Overall, the methodology and approach to filing your 2016 tax returns will be quite comparable to that of 2015. Nonetheless, there are important bits of information you should be aware of:
Taxpayers will again be given three additional days to file since April 15 falls on a non-business day (Saturday). The deadline is now April 18 (which incorporates a Monday holiday).
Newly elected President Trump has promised tax cuts in 2017 – but nobody knows how different 2017 will be. Prospectively, some taxpayers have chosen to defer income to 2017 with the expectation that rates will decrease.
There will now be a larger penalty if you do not have health insurance. There are roughly 30 exemptions that will protect the majority of taxpayers from this penalty, so most individuals will not be subjected to it. So far, President Trump has not changed the rules that go along with the Affordable Care Act, but this is expected to occur sometime in the future.
If you don’t pay, you could lose your passport. Starting in 2017, the U.S. State Department has the right to revoke the passport of a U.S. citizen who owes more than $50,000 in back taxes. The IRS has not yet started providing that information to the State Department, but plans to do so this year.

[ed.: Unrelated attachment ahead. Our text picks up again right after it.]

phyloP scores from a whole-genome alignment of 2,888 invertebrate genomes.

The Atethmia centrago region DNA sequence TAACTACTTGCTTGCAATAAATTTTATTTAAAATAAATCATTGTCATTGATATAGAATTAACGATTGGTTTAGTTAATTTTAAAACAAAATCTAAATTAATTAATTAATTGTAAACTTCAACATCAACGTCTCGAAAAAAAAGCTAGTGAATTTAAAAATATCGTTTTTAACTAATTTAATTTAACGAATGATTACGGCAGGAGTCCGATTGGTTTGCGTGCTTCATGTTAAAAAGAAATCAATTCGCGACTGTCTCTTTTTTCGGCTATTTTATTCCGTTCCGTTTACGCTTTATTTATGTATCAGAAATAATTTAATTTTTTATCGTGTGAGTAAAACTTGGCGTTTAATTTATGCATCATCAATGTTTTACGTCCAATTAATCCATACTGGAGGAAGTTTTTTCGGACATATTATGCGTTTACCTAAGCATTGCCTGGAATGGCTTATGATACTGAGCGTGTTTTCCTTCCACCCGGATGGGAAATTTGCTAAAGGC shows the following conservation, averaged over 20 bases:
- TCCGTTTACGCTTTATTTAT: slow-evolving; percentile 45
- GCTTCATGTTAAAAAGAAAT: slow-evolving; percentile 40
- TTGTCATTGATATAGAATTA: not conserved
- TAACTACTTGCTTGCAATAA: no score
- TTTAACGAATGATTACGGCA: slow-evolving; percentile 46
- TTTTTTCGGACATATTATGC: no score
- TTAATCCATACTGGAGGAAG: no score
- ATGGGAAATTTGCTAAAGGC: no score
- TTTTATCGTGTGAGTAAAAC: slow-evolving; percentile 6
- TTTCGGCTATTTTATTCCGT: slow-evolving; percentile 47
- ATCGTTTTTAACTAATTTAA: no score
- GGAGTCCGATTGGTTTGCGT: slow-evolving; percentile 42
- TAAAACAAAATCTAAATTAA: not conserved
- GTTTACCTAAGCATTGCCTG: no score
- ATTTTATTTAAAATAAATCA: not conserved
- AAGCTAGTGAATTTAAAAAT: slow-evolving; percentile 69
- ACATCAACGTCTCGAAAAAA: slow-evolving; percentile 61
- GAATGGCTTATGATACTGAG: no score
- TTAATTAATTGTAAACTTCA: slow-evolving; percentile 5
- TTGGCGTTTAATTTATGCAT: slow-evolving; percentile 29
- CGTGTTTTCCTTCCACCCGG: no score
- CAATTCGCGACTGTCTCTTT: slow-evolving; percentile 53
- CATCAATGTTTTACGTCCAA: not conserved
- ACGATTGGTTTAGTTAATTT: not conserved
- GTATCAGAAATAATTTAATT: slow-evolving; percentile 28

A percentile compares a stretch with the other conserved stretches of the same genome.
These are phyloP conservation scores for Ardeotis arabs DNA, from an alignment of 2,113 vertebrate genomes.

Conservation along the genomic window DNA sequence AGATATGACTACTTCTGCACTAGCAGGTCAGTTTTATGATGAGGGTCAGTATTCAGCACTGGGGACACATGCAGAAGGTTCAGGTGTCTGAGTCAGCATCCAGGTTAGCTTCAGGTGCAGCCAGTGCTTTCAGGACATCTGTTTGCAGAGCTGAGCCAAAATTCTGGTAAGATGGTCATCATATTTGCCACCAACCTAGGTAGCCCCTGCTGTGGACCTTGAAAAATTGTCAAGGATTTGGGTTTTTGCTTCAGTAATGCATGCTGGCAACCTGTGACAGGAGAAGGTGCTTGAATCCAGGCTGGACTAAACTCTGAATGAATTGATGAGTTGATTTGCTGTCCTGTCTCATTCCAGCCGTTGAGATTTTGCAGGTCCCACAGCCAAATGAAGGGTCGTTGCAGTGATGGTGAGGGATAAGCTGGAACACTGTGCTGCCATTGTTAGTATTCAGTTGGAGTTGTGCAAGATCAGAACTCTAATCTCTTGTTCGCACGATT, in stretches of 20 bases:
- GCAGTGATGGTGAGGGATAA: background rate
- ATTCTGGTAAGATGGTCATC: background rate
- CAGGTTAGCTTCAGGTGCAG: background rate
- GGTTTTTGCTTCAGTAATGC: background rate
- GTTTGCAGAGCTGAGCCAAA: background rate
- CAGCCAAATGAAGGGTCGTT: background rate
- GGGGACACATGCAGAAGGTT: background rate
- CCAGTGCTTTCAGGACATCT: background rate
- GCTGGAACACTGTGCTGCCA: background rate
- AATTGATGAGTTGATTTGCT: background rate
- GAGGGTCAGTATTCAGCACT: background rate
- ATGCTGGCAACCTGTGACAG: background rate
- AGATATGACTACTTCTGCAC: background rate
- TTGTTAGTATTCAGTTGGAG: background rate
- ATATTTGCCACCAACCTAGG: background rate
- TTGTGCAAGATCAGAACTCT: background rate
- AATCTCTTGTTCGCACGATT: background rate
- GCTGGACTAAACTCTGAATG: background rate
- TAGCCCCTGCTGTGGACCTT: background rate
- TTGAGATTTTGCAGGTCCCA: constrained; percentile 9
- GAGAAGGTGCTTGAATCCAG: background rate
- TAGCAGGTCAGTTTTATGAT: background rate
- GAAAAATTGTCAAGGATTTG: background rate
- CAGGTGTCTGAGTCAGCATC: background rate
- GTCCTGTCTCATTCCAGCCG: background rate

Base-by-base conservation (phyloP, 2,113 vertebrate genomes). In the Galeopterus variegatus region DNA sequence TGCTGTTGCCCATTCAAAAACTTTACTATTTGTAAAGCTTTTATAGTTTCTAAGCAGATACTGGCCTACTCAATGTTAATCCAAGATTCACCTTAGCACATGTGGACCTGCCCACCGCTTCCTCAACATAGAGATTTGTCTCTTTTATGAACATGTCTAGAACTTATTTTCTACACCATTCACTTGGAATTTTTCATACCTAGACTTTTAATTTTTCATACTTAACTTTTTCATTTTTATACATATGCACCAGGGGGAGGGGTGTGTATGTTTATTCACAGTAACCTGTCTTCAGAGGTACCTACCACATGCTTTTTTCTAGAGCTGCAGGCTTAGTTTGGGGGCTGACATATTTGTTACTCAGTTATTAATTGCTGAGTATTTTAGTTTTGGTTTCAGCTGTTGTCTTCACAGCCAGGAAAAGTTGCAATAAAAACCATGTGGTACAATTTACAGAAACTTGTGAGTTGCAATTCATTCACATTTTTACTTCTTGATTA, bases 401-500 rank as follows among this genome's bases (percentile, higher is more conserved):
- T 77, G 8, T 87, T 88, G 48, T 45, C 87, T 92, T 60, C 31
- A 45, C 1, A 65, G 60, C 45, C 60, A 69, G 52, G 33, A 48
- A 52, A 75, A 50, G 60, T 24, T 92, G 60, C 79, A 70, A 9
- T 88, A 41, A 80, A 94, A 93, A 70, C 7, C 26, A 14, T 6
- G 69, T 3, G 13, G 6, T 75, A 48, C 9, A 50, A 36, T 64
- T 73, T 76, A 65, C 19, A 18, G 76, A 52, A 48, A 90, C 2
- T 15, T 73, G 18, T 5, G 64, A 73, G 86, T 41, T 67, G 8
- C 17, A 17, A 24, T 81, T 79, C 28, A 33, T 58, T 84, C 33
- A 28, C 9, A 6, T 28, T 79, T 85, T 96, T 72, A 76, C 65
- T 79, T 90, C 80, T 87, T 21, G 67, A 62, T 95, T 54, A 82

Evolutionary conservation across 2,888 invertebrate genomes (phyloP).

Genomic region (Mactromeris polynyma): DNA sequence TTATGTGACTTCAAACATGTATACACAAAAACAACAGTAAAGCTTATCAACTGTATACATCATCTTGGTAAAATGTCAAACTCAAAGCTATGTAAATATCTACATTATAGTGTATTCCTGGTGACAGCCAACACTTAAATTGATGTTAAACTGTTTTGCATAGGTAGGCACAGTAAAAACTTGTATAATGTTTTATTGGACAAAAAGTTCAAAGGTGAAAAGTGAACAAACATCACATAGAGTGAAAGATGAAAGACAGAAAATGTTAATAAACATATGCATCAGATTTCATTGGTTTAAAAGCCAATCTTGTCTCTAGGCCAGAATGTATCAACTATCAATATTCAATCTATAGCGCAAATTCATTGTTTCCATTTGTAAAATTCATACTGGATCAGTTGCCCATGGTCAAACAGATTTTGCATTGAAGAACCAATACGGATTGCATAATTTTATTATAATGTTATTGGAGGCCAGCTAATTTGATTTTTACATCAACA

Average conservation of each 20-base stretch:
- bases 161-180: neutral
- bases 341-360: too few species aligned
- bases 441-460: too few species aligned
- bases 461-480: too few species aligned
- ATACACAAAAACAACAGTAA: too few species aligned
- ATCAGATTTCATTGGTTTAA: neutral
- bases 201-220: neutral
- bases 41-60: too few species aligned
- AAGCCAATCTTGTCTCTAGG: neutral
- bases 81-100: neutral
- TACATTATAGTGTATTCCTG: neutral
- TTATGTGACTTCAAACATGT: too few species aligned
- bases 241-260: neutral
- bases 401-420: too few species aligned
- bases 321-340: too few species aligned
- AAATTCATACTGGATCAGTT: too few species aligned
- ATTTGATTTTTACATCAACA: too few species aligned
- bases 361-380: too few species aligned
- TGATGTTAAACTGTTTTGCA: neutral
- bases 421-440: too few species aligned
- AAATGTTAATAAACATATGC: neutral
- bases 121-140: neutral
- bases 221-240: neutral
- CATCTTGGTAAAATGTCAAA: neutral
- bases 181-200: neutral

The mileage rate is lower now for those who wish to get a tax break for using their vehicle for business, charitable, moving or medical purposes. Here, taxpayers can deduct the actual cost or use the IRS mileage rate.
Your tax bracket might have changed. The maximum 39.6 percent is applicable for single taxpayers making at least $415,050 and married taxpayers filing jointly with an income of at least $466,950. This is an increase from $413,200 and $464,850, respectively, last year. Income levels for other tax rates (10 percent, 15 percent, 25 percent, 28 percent, 33 percent and 35 percent) have also have been adjusted slightly.